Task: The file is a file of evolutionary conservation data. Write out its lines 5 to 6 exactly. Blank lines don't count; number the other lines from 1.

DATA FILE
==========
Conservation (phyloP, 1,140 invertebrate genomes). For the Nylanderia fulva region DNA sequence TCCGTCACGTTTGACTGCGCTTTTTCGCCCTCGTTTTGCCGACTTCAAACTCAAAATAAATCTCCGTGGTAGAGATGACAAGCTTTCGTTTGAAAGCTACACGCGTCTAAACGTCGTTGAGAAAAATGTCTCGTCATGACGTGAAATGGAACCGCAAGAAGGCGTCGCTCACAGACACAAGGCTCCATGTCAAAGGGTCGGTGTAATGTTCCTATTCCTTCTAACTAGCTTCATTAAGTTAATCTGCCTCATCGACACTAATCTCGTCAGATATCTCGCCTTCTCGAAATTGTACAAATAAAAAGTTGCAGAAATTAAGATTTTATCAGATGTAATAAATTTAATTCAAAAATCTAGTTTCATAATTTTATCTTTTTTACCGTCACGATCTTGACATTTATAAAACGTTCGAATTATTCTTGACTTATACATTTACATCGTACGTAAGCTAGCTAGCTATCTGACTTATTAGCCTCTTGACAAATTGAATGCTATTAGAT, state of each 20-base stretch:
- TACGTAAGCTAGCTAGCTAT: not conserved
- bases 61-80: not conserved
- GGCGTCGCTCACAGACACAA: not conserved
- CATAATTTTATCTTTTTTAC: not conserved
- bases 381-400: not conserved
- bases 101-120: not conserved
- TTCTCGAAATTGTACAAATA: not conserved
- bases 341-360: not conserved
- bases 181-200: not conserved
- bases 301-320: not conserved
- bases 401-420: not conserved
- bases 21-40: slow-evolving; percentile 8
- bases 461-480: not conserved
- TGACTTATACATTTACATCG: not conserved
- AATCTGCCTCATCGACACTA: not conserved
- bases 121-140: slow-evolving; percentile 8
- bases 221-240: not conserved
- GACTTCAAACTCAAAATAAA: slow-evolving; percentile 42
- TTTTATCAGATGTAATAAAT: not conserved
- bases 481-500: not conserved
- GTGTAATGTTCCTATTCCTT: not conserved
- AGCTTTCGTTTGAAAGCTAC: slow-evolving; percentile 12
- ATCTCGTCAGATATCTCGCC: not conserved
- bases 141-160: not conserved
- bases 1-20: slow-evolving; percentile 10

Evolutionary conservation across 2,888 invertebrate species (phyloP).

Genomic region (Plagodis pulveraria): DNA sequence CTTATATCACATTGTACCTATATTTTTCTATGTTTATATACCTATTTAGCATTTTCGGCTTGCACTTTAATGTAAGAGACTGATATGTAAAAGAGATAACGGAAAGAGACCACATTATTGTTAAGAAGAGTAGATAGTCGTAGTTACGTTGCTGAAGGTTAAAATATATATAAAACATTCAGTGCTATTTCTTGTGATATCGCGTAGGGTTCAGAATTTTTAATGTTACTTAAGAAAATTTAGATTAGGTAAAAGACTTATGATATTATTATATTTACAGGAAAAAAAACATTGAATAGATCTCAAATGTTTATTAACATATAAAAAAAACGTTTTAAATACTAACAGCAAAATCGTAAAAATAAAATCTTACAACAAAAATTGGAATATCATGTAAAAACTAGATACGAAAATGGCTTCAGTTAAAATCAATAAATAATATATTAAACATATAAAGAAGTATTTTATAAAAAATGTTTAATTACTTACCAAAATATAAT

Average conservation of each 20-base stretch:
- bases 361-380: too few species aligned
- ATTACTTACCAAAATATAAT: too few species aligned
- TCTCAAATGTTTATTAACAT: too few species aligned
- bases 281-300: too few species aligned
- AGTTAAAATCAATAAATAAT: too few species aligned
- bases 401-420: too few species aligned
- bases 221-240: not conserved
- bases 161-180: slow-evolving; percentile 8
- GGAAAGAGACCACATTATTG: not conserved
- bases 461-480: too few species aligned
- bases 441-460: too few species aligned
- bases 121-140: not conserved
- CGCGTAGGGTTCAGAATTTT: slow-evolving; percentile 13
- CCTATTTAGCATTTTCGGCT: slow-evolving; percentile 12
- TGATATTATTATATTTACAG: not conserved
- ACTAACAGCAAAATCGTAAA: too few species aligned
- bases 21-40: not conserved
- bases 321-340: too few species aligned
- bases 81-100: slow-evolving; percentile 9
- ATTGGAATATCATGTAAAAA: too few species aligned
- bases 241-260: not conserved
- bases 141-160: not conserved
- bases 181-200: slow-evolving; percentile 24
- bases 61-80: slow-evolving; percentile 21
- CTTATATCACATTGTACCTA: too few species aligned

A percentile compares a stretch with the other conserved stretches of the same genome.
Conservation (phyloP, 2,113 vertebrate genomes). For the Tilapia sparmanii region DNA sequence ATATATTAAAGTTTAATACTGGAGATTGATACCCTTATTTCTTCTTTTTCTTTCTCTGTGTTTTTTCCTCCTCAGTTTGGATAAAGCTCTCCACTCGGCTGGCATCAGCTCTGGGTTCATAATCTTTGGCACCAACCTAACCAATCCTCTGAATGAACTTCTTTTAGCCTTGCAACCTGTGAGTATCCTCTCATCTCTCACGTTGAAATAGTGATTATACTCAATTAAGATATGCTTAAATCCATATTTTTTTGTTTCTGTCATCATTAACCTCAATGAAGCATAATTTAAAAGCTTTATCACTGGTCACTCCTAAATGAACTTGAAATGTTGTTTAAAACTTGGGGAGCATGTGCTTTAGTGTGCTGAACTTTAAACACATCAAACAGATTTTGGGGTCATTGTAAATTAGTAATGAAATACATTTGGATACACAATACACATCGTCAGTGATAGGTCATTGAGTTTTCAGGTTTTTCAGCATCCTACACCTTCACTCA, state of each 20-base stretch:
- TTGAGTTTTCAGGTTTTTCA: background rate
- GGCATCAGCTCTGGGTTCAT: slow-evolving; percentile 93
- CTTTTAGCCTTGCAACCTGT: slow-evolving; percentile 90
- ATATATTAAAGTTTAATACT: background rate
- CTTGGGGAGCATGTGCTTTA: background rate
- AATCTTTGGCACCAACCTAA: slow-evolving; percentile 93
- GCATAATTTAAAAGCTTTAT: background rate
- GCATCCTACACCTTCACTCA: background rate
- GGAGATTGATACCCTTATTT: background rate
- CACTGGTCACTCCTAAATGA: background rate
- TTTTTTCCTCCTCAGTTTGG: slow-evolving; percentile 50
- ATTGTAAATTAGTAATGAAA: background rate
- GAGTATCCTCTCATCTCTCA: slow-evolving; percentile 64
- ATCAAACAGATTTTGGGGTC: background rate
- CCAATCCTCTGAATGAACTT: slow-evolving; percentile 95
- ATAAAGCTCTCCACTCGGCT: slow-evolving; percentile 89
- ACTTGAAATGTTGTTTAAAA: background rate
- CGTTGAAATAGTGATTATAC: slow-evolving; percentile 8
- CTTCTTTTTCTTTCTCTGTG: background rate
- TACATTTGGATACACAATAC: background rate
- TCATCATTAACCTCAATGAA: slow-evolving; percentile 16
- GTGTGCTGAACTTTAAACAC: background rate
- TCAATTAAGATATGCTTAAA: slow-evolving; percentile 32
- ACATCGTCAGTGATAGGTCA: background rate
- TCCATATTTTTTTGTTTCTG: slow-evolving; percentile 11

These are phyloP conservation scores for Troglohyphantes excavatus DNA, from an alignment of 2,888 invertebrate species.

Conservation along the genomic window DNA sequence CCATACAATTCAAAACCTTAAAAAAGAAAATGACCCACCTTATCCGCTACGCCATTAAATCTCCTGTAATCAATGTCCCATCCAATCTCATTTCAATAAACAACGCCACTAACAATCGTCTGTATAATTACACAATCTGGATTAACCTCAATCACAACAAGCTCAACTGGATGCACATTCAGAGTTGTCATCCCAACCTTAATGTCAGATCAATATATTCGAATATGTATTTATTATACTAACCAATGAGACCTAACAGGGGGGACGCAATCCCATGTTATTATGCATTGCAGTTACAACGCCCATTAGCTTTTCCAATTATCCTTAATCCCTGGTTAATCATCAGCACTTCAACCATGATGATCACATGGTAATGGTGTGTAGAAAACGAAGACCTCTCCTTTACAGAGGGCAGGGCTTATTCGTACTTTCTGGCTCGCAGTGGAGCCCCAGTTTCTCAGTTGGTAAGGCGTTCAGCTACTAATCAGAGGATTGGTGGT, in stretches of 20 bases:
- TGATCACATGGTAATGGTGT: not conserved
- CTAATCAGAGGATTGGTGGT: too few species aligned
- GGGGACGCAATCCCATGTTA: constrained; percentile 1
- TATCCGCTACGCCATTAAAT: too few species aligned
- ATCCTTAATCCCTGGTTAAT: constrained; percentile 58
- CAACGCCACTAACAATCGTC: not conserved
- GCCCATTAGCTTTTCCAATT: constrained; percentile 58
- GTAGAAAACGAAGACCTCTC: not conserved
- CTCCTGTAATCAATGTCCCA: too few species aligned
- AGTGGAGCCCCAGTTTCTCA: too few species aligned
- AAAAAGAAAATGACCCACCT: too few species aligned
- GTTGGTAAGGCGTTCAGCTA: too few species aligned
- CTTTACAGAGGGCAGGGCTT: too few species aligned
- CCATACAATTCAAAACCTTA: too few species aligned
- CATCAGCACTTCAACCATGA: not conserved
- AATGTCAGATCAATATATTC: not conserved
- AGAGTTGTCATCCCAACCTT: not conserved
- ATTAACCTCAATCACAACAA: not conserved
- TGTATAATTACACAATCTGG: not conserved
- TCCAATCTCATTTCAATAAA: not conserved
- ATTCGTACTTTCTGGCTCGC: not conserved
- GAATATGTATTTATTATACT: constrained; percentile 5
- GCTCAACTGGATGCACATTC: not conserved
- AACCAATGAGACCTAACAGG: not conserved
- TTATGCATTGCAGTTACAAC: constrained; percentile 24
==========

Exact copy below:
- CATAATTTTATCTTTTTTAC: not conserved
- bases 381-400: not conserved